Sgambati says the investment industry is slowly but surely coming to believe as much. For his firm, that means more work building indexes and models to support a variety of funds and data products in the ESG domain. One growing source of work for the firm is the construction and maintenance of custom benchmarks with the ESG flavor baked right in.
“For example we have recently been working with Reuters to construct indexes that leverage the extensive ESG data sets that they’ve already been maintaining for years,” Sgambati explains. “It’s particularly interesting work because they recently acquired a well-respected European firm that has tremendous ESG data going back as far as 1999 or 2000. They have a large and skilled research staff that has gone out and gathered great information on companies and stocks, and not just financial information.”
This is the other important point to grasp about “modern ESG investing,” he adds. “Environmental thinking is only is only one part of ESG.” Even those who are resistant to hearing about global warming can benefit from building portfolios around companies that demonstrate good governance practices, whether that be more active ownership of supply chains or a stronger commitment to the well-being of its own staff.
“These are the characteristics that set top companies apart and that will emerge in ESG rankings,” Sgambati says. “So with our work with Reuters, for example, we are able to deliver three distinct metrics across a given company's environmental impact, social standing and governance practices. We also combine them into a 0 to 100 score so it’s all very easy to grasp and use to your advantage in portfolio building.”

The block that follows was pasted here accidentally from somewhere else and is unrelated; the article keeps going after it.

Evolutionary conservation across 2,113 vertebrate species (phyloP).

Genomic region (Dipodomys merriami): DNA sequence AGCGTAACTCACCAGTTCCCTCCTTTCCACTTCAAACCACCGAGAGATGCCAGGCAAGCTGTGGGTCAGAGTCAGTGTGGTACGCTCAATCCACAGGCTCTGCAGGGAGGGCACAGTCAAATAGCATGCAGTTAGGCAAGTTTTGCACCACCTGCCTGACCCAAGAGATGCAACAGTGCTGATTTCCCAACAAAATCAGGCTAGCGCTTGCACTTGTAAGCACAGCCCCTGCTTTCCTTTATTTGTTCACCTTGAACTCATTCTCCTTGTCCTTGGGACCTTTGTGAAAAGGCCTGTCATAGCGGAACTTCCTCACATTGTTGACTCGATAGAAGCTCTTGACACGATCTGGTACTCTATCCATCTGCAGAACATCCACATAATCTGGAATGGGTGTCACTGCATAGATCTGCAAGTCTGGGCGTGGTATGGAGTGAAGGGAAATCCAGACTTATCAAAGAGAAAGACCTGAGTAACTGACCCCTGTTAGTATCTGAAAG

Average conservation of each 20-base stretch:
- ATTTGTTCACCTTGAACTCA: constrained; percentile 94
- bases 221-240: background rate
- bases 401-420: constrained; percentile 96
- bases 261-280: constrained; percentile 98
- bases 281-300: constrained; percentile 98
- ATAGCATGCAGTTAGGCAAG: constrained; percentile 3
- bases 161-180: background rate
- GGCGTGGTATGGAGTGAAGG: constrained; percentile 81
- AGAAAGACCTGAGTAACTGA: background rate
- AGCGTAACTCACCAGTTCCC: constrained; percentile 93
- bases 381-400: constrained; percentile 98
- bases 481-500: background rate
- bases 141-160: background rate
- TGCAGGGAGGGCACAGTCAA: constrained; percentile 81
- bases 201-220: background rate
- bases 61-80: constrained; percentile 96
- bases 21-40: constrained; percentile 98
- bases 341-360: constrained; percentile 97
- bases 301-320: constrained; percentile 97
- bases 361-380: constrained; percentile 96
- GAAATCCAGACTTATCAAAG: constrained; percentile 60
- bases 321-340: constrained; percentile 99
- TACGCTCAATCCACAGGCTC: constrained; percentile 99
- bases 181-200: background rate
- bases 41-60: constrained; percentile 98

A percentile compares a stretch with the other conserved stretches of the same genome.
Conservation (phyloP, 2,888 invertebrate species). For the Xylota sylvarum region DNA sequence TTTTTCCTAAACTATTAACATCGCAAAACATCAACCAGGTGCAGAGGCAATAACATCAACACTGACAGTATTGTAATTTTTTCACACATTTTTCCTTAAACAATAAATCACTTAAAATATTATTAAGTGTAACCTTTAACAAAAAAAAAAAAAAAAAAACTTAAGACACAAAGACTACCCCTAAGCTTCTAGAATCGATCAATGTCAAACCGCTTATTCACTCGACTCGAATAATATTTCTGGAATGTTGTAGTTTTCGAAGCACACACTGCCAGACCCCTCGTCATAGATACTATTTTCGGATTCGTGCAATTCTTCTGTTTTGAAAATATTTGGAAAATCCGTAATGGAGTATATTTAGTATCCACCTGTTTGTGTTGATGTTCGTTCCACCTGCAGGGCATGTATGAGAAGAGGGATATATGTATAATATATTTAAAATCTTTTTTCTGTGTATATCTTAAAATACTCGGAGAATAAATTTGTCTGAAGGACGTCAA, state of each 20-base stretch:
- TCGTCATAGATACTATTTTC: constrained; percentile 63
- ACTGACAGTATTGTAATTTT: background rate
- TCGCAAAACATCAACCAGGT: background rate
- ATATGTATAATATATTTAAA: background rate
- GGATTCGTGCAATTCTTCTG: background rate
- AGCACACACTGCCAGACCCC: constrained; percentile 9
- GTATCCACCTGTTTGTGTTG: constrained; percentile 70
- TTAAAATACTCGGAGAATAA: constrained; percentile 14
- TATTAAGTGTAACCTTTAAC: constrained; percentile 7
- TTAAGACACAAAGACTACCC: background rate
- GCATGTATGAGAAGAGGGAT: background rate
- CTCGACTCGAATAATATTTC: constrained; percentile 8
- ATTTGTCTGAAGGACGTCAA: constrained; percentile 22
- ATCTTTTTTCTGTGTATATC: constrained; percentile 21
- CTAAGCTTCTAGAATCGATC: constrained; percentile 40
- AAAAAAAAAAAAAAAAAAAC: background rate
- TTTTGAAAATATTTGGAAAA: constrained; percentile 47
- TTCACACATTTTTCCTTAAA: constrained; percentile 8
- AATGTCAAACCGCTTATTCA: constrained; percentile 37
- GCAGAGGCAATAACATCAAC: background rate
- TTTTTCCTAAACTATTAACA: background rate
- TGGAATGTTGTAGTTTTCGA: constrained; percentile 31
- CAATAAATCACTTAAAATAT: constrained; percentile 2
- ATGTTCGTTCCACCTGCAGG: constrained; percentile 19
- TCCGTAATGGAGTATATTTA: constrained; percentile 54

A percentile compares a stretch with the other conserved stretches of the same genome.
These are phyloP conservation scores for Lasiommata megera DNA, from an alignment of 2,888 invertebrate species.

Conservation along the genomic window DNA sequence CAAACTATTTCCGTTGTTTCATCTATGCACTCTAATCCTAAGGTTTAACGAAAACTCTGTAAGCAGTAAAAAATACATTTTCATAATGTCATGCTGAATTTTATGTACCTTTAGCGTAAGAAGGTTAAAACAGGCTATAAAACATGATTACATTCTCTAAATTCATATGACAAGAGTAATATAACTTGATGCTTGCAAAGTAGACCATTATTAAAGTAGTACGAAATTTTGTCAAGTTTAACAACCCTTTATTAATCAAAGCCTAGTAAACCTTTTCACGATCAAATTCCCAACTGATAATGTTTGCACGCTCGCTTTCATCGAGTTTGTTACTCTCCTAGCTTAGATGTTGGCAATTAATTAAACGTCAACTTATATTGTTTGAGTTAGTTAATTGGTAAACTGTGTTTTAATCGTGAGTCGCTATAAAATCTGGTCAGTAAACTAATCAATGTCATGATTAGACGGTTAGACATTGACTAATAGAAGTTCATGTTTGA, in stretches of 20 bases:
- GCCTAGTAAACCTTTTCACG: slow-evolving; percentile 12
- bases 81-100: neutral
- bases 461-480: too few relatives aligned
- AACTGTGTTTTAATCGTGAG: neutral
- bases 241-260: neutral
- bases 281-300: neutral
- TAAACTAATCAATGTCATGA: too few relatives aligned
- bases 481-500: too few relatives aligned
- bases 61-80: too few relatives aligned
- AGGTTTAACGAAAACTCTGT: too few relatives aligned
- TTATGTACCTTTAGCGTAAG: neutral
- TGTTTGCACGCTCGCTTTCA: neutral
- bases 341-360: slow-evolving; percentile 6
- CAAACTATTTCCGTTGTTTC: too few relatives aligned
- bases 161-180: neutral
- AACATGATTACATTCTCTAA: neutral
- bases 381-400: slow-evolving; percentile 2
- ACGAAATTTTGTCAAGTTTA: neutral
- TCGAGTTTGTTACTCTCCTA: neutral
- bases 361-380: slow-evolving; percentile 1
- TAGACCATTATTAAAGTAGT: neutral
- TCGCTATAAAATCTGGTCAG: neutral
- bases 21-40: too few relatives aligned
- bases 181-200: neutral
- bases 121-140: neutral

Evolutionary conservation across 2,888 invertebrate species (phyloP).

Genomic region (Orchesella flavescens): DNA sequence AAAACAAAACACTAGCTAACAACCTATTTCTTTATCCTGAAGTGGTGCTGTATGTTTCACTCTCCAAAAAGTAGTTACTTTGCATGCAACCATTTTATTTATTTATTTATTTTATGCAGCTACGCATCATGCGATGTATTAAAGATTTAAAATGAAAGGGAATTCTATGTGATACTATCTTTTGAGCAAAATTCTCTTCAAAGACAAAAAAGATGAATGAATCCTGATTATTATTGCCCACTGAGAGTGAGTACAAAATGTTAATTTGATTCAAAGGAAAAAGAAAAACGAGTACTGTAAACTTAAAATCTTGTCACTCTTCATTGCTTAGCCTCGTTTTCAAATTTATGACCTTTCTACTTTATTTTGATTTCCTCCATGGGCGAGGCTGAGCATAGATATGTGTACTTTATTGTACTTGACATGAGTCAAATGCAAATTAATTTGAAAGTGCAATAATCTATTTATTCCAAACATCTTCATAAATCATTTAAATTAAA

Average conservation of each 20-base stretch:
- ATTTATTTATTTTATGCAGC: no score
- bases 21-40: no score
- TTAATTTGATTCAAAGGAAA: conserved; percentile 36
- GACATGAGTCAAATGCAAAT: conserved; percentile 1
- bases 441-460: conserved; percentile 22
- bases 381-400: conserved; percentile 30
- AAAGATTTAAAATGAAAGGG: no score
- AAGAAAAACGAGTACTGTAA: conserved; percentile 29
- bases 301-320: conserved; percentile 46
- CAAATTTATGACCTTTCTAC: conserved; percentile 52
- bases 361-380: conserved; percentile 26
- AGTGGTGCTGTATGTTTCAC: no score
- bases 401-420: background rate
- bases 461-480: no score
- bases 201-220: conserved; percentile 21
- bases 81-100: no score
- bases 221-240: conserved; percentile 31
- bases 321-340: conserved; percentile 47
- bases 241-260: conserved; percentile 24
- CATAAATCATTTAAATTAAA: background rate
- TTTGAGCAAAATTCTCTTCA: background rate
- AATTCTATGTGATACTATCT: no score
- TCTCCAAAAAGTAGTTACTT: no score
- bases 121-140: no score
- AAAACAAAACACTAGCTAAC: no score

NEXT: Conversations with providers still ongoing
Sgambati goes on to predict that ESG investing within retirement plans will evolve very significantly in coming years and decades.
“I like to say that this is all still playing out in the realm of the lawyers,” he says. “Product providers are analyzing the opportunities and risks, and they are talking with the DOL to get a sense for the best path forward. The next step we’ll see, I believe, is the wider integration of ESG data onto provider platforms. That’s what is still needed before a lot of this becomes actionable, especially for the registered investment adviser [RIA] community.”
From that perspective, Sgambati expects there will be “a big marketing component to all of this.”
“For RIAs in particular I think these discussions and access to the type of ESG data we are talking about could become a big value add and a way to differentiate from the competition,” he concludes. “Overall, awareness of how to use ESG and what it can do is still pretty low, but it’s increasing, in terms of the client base. And it’s not just Millennials who are interested in all this. It’s also Boomers, Gen X and those already in retirement. There’s a growing interest and it’s becoming mainstream.”